Assessment
Type of Assessment Weighting % LOs covered Week due Length in Hours/Words
Report 100 1,2,3,4 13 HOURS= 0, WORDS= 20000
Component 1 subtotal: 100
Component 2 subtotal: 0
Module subtotal: 100
2018/9, Trimester 1, Blended, Edinburgh Napier University
Occurrence: 001
Primary mode of delivery: Blended
Location of delivery: MERCHISTON
Partner: Edinburgh Napier University
Member of staff responsible for delivering module: Achille Fonzone
Module Organiser:


Learning, Teaching and Assessment (LTA) Approach:
Learning & Teaching methods including their alignment to LOs
Lectures, tutorials, research seminars and a Confident Future workshop support the achievement of LOs 1-3 and 5. Lectures give students an overview of the subjects, with the aim of illustrating some aspects of the scientific method and of helping them to take the first steps in the world of transport research. Group activities during lectures foster collaborative learning and critical thinking. Tutorials provide students with basic skills on literature search and review, and on statistical analysis using R. Seminars in collaboration with academic and non-academic experts offer students a glimpse of what good research is, and introduce them to contemporary research topics and techniques. The workshop on “Preparing convincing proposal” from the Napier Confident Future programme develops students’ ability to analyse critically and improve the presentation of a proposal.
Students put in practice the content of the lessons preparing a research proposal on a topic of their choice (LO 5). As a source of inspiration, the staff of School of Engineering and Built Environment suggests a list of possible subjects. To foster a proactive approach to learning and research, students select their own supervisor whenever possible and work with them for the proposal. The first component of the assessment entails the peer-review of another student’s proposal. This enhances critical thinking.
The students work autonomously on their dissertation (LOs 4 and 6), following the plan developed in the research proposal. They have continuous interaction with the supervisors, so that the dissertation involves a mix of directed and independent study.

The module relies on a blended learning approach. We use Moodle to manage the course, to disseminate update material, and foster collaborative learning with the participation of distance learners. We use WebEX to extend the possibility to attend on-line some of the class activities, in particular seminars of guest lecturers. Conditional on the consensus of the guest lecturers and on the technical feasibility, we record the seminars and put the videos in Moodle. We suggest readings and case studies using Twitter. Students submit their work in Turnitin, which helps them reflect on ethical issues on research.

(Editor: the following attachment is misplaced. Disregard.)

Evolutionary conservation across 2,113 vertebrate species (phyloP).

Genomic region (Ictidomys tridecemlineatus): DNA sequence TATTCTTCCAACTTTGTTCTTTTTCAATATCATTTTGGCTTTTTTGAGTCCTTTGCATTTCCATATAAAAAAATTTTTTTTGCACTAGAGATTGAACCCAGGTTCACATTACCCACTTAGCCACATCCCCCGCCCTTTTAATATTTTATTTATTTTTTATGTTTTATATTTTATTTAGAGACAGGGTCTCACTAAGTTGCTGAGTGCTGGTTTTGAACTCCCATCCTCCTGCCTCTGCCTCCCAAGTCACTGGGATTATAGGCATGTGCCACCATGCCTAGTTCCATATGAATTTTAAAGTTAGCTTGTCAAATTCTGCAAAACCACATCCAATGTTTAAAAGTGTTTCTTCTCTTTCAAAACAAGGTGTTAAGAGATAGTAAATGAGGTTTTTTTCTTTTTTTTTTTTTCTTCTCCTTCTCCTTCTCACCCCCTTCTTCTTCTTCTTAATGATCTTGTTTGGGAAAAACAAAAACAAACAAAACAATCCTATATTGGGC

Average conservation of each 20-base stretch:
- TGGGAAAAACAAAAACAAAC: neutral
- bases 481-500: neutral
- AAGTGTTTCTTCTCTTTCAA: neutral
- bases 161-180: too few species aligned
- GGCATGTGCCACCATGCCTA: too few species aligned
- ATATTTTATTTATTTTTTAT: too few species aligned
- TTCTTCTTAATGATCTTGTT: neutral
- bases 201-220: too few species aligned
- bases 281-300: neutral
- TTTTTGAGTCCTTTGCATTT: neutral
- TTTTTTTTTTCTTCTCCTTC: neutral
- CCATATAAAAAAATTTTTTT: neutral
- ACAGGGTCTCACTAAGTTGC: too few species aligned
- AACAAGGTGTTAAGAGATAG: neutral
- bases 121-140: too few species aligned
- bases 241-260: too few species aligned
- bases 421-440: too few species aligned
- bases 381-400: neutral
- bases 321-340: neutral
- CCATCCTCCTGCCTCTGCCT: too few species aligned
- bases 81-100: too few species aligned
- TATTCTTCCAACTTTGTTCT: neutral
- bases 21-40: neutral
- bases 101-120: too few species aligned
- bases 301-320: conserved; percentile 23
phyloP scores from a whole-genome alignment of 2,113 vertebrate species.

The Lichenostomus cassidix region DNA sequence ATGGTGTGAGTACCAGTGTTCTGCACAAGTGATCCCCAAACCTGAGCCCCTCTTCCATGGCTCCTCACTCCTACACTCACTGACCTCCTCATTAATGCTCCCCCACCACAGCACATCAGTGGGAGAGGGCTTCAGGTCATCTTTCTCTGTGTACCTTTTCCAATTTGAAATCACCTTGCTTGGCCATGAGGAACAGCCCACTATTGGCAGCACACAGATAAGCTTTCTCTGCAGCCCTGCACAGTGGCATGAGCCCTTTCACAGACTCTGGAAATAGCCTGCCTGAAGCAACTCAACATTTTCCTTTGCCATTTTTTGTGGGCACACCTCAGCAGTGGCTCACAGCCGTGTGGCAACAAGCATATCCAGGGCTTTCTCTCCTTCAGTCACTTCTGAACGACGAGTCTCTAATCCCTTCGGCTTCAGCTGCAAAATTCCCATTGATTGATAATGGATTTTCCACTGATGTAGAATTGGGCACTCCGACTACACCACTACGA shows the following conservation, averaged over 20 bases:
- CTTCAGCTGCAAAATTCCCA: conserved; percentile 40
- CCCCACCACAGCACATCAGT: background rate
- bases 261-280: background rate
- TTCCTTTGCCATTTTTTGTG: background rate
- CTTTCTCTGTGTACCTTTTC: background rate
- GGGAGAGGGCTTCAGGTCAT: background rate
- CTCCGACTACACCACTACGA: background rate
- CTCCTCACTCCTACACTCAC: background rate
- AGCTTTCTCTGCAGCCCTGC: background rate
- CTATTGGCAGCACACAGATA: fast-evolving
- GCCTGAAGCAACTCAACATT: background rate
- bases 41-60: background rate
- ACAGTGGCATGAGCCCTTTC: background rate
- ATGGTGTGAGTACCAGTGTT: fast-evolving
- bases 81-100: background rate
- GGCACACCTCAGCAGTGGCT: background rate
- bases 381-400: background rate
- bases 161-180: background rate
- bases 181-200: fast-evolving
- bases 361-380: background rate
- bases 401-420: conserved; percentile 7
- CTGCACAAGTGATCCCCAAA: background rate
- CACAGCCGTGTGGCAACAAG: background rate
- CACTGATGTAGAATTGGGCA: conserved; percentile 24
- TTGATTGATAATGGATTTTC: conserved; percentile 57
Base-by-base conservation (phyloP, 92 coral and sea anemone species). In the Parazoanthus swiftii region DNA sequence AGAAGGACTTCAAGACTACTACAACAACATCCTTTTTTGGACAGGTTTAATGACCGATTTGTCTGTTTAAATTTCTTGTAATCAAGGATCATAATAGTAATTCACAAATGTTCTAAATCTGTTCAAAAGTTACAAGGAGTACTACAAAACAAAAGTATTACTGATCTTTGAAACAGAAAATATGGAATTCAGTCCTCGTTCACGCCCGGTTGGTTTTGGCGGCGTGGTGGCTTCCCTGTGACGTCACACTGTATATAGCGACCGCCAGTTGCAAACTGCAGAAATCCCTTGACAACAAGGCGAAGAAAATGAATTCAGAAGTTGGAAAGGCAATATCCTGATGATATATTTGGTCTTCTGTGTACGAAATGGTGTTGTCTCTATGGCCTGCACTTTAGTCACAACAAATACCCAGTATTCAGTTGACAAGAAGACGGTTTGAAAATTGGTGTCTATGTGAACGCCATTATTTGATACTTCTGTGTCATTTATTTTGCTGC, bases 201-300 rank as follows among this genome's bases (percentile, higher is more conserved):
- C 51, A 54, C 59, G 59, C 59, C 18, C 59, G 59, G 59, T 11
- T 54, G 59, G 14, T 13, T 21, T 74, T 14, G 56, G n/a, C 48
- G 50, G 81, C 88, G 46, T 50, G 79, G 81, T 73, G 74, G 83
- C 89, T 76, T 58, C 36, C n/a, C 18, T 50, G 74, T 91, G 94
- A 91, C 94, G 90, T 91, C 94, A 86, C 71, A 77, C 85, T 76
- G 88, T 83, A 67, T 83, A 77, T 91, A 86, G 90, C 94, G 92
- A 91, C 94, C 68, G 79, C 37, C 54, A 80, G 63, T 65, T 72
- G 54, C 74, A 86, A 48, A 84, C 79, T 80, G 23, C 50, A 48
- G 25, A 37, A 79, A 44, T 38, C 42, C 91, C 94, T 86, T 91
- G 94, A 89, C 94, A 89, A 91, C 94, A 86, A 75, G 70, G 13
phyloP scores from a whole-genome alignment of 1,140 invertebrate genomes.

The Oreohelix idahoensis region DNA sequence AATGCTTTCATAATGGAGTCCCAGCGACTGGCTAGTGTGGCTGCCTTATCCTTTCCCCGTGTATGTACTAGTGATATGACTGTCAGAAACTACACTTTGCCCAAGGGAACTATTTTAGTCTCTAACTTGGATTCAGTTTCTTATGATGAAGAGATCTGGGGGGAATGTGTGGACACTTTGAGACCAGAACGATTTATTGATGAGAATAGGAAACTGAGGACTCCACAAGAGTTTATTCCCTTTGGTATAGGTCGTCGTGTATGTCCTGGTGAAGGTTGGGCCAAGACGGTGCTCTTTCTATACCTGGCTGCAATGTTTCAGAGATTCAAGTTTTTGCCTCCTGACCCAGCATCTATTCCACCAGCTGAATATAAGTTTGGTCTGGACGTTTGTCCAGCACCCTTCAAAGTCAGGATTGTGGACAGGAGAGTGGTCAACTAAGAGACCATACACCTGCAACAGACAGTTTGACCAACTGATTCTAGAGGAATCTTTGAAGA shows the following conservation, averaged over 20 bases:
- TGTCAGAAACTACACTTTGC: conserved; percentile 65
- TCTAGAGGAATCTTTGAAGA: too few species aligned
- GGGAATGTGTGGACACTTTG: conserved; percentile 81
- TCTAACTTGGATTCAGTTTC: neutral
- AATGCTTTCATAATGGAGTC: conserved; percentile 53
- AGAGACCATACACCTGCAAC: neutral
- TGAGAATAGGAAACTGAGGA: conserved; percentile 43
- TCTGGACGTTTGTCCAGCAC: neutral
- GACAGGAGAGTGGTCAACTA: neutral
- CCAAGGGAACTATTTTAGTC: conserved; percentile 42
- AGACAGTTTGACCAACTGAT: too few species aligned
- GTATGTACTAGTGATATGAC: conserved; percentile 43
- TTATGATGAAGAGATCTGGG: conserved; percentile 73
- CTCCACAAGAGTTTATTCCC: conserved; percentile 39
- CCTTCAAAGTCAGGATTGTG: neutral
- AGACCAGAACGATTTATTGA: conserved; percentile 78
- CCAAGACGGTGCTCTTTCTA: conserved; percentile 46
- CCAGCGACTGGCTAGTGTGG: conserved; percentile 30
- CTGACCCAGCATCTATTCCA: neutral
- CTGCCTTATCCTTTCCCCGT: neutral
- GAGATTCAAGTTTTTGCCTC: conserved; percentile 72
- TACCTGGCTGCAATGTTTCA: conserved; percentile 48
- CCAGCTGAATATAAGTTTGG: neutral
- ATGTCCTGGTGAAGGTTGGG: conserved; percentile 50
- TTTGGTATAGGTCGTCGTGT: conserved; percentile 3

Embedding of employability/PDP/Scholarship Skills
The tutorials on statistical software enhance students’ capacity to deal with data management and data analysis. Working on the dissertation under the guidance of their supervisors, students develop advanced writing skills.

The “Preparing convincing proposal” workshop trains students to transform ideas into plans and to prepare persuasive presentations. In the research proposal, students have to reflect on the competences and the resources they need for the dissertation. Then they have to prepare a work plan of the foreseen activities. These tasks help them develop PDP attitude and skills.

Literature review is a relevant part of both the research proposal and the dissertation. This increases the information and academic literacy of students, and gives them the opportunity to enhance the capacity to assess critically and summarise existing knowledge.

Assessment (formative or summative)
The assessment includes a coursework and a dissertation.

The coursework in its turn has two elements: A research proposal, which lays the foundation for the dissertation, and then review of a proposal.
The proposal gives the students the opportunity to reflect on and apply concepts and techniques presented by the lecturers. The proposal should describe research area, scope for research, research design, and the work programme of the dissertation. Each student gets comments from the supervisor (responsible for marking the proposal) and from a fellow student. The feedback is a valuable contribution to define the content of the dissertation.
Each student has to review the proposal of a colleague, assessing it and making recommendations to improve it. The peer review has to follow a detailed marking framework, which explains what is expected in each part of the proposal. Reviewing somebody else’s proposal, students realize the shortcomings of their own proposal and can improve their plan for the dissertation.

The dissertation is a scientific essay of medium length, structured according to the academic standards. Students work under the supervision of members of the staff who mentor them in the transport research field. However, the students are responsible for the choice of subjects and methods. This ensures a personalised approach to research. Given its relevance within the master, the dissertation is normally marked by two members of the staff including the supervisor.

Research / teaching linkages
The module is a research exercise.


Formative Assessment:
to be added

Summative Assessment:
to be added

Student Activity (Notional Equivalent Study Hours (NESH))
Mode of activityLearning & Teaching ActivityNESH (Study Hours)
Face To Face Tutorial 12
Independent Learning Guided independent study 588
Total Study Hours600
Expected Total Study Hours for Module600


Assessment
Type of Assessment Weighting % LOs covered Week due Length in Hours/Words